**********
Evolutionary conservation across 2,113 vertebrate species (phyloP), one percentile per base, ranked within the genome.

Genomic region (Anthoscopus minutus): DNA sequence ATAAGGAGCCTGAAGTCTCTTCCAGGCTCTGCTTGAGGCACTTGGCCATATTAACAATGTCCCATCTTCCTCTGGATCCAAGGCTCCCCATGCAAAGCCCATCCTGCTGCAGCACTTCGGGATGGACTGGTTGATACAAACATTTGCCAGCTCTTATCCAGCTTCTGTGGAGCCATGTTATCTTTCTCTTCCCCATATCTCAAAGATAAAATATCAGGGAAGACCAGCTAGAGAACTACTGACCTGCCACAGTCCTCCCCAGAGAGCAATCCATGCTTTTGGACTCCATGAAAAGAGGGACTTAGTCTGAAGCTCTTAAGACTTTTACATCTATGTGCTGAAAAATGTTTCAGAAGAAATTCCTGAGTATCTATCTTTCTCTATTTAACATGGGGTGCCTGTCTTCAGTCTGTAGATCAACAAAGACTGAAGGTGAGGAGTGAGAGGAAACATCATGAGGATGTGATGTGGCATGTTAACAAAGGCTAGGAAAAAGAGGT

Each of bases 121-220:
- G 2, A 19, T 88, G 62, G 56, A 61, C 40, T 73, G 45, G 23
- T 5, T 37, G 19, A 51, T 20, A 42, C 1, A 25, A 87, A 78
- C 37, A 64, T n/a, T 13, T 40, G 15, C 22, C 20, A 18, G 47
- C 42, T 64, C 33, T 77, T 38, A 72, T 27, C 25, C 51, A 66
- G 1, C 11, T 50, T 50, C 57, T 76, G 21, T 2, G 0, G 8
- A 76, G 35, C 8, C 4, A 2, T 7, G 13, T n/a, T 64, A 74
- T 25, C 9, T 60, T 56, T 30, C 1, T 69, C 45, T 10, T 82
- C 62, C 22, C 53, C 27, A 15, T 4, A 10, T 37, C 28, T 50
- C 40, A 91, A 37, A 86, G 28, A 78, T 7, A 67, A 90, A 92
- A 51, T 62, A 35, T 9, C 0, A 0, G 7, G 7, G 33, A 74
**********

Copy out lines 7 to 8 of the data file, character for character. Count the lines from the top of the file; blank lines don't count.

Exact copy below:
- C 42, T 64, C 33, T 77, T 38, A 72, T 27, C 25, C 51, A 66
- G 1, C 11, T 50, T 50, C 57, T 76, G 21, T 2, G 0, G 8